In the total reflection X-ray fluorescence apparatus according to the present invention with the surface inspection system B, as described above, since the X-ray analysis and the surface inspection can be performed as a series of operations, opportunity for foreign matter to become additionally attached to the base material can be reduced, and analysis with higher precision can be performed.

FIGS. 6A and 6B show analysis results of the X-ray analysis system A described above, and FIGS. 7A and 7B show inspection results of the surface inspection system B. FIG. 6A shows an analysis result of the total reflection X-ray fluorescence as follows. That is, N2 gas was sampled from a pipe for introducing N2 gas to, e.g., a semiconductor manufacturing device. The sampled N2 gas was blown on a silicon wafer used as the base material for two hours to specimen contamination particles included in the N2 gas as a specimen, and the total reflection X-ray fluorescence was performed for the contamination particles. FIG. 6B shows an analysis result for the silicon wafer surface before the N2 gas is blown to attach the contamination particles. In these figures, energy values of fluorescent X-rays are plotted along the abscissa, and X-ray counts (detection frequency) of the respective energy values are plotted along the ordinate. Note that this analysis was performed by an energy dispersion type detection method.

Upon examination of this analysis result, peaks appear at energy values unique to Cr, Fe, Cu, and Zn, and corresponding metal elements are identified by them. Upon comparison with the analysis result shown in FIG. 6B, it can be determined that these metal elements are contained in the N2 gas. Since these elements constitute elements of stainless steel and brass, it can be estimated that contamination sources of the N2 gas are pipes and their joints. Since the axis of ordinate represents the counts, a peak area for each element reflects a corresponding element density, and the amount of the element can be determined by performing calibration using a specimen whose density is known.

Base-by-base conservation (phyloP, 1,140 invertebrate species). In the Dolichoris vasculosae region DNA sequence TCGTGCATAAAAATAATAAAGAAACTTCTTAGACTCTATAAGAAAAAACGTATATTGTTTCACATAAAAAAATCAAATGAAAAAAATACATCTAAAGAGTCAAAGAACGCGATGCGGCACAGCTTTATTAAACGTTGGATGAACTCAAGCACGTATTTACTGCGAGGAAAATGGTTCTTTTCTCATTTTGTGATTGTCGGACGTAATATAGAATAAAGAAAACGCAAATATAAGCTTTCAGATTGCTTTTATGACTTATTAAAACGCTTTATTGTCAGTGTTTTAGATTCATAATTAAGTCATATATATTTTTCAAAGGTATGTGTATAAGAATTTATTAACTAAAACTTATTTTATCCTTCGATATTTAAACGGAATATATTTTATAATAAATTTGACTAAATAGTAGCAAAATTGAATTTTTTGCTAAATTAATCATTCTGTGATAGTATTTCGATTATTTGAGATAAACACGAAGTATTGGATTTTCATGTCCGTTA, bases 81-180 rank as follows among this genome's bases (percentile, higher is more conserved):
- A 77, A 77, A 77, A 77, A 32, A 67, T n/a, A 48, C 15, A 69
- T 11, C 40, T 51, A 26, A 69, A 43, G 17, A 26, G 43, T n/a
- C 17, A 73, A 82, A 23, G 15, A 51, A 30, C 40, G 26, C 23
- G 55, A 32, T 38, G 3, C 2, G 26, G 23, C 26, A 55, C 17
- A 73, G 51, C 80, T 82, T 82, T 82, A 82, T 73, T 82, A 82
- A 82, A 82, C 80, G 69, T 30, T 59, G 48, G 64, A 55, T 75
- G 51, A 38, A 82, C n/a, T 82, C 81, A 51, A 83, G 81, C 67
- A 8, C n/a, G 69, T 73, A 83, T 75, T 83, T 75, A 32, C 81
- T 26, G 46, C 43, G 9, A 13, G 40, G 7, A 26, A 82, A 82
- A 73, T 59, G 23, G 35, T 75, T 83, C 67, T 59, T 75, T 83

FIG. 7A shows an inspection result of a distribution condition of contamination particles attached to the surface of the above-mentioned silicon wafer after the N2 gas is blown, using the surface inspection system A, and FIG. 7B shows an inspection result of the silicon wafer surface before the N2 gas was blown. As can be seen from these inspection results, a very small amount of contamination particles are attached to the silicon wafer surface before the N2 gas is blown, but a large amount of contamination particles are uniformly distributed and attached to the surface of the silicon wafer after the N2 gas is blown. These results can demonstrate that these contamination elements are particles containing the metal elements identified in FIGS. 6A and 6B.